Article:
A robber wearing a police uniform and in possession of a gun was arrested in Milnerton in Cape Town. Picture: Supplied
A robber wearing a police uniform and in possession of a gun was arrested in Milnerton in Cape Town. Picture: Supplied

Alarming house robbery increase in Gauteng

By Sameer Naik Time of article published Nov 28, 2020

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House robberies have increased across Gauteng in the past two months.

This is according to various private security companies in the province, who said they’ve seen a drastic increase since the easing of lockdown restrictions.

Robbers have specifically targeted the South and East of Johannesburg, with Alberton, Springs and Turffontein recording the highest numbers during October and November. There have also been various residential and business robberies in the North of Johannesburg and Pretoria.

Robbery involves weapons while housebreaking doesn’t.

Wahl Bartmann, CEO of Fidelity Services Group, said one of the main reasons for the increase was the easing of lockdown.

“Criminals are always hard at work to find new ways and opportunities to commit crimes. During the hard lockdown and curfew, there was high visibility of SAPS and SANDF, so crime dropped,” he said.

A robber wearing a police uniform and in possession of a gun was arrested in Milnerton in Cape Town. Picture: Supplied

“We know that visible policing is key. Now that the economy has opened up, we are seeing a great deal of unemployment and financial strain.

“As people become more desperate, crime escalates. We are also approaching the festive season which traditionally sees an increase in crime.”

Bartmann said robbers mostly obtained inside information.

“The level of violence and also the brazenness in the modus operandi is definitely on the increase. We know that a staggering eight out of ten residential robberies are committed using information from domestic workers, gardeners and former employees.

“Home and business owners need to be aware of the importance of vetting all staff carefully. We recommend homeowners particularly use a specialist placement consultancy who can do the necessary background checks,” he said.

A gun confiscated after a business robbery in Pinelands Cape Town. Picture: SAPS

The South and East of Johannesburg have specifically been targeted.

Police cordoned off the scene after the suicide of a robber in the Pretoria city centre.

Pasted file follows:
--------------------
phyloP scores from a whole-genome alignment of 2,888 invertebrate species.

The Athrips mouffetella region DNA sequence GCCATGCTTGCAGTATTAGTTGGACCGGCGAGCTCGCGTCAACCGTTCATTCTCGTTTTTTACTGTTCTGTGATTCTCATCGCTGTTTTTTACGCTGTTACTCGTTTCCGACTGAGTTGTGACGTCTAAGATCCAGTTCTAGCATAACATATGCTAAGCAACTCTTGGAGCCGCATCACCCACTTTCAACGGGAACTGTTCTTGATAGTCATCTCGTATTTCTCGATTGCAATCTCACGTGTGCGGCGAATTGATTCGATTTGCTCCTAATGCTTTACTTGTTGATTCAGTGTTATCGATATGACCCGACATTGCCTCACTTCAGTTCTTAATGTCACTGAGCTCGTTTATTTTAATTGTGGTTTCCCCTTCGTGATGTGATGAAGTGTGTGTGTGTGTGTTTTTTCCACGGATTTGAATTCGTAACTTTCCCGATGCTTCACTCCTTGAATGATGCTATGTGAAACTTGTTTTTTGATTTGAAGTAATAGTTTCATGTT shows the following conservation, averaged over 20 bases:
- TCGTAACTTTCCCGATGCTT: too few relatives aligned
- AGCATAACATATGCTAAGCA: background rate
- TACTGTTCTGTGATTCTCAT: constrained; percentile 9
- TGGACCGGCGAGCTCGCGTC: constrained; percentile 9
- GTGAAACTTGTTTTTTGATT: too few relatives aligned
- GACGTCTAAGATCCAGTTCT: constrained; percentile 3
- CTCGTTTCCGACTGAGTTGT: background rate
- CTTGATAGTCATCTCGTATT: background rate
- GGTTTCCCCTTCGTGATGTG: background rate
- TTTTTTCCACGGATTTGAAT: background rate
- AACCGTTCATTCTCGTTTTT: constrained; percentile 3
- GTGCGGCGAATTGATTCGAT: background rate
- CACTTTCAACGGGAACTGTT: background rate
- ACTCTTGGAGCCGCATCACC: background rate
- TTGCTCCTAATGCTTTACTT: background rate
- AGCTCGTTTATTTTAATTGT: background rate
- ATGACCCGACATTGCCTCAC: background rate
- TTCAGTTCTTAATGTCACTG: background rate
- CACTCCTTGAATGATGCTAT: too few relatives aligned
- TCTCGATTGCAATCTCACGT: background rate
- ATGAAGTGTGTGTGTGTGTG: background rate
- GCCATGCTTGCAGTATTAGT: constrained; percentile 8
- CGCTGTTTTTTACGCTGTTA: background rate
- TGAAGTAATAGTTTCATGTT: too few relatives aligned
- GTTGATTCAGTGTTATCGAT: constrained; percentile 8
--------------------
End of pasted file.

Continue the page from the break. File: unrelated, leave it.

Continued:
Bartmann said some areas were more diligent in reporting crime. “In Johannesburg South, for example, there is more intensive community involvement and police activity, so the numbers are probably more realistic than in some of the Northern areas.

“Statistics are also population based and the South and East have relatively higher densities.

“There is also a lack of security resources in these areas. Access for criminals is sometimes easier,” he said.

In 2016, UNISA’s School of Criminal Justice conducted research into understanding and preventing house robbery in South Africa. Although the survey was almost four years old, the findings were still relevant, said Bartmann.

“Robbers are monitoring homes for as long as two weeks. Most attacks occur between 7pm and midnight as people are relaxed, sleeping, cooking or watching TV and the security systems and beams are not activated. Robberies can also continue until 4am.

“97% of robbers are armed, and on average, an armed robbery gang has four members. An average of 30 percent of all house robbers have either committed murder or won't hesitate to commit murder and of all arrested robbers, 90% had no matric qualification or they were unemployed.”

The Umhlanga house of a robber who was shot by police. Picture: Doctor Ngcobo

Bartmann said various security measures such as electric fences, detection beams and closed circuit television (CCTV) have proven key deterrents to crime, as are pets. Small dogs that sleep inside the house are also seen as a deterrent.

“The bottom line is that you always need to remain vigilant. Act as if you are being watched and take all necessary precautions.”

Private security company Vision Tactical confirmed the house robbery increase.

“During lockdown, criminals weren’t able to move around freely but now everything has returned to normal. Criminals are capitalising on the fact that businesses are open and operational and people have started going away for holidays,” said communications manager Mohamed Ameen Dabhelia.

Vision Tactical has seen most house robberies in the East Rand, Tshwane, and Joburg North with the crimes becoming more violent.

“Some victims were choked to death and houses ransacked. Petty crimes have also picked up quite rapidly including cellphone and bag snatching in various areas.

“As unemployment rises, criminals are desperate. It’s the sad reality we are faced with,” said Dabhelia.

Beagle Watch Armed Response said aside from the recent house robbery increase, criminals were also becoming smarter and were well prepared.

“They come in smart cars and wear smart clothing, and they know exactly how to act,” said Andre Aiton, Managing Director of Beagle Watch Security.

He said they have witnessed various robberies in the past two months.

“These robberies have been violent. It’s why I urge residents to reach out and attend my zoom calls based on how to best protect yourself and what to do in the event of a home invasion.”

Aitron has urged all homeowners to be vigilant, particularly with the festive period coming up.

“This is one of the most important things that I cannot emphasise enough. It does not help spending fortunes on your security. It starts with you and being vigilant.”

The Saturday Star

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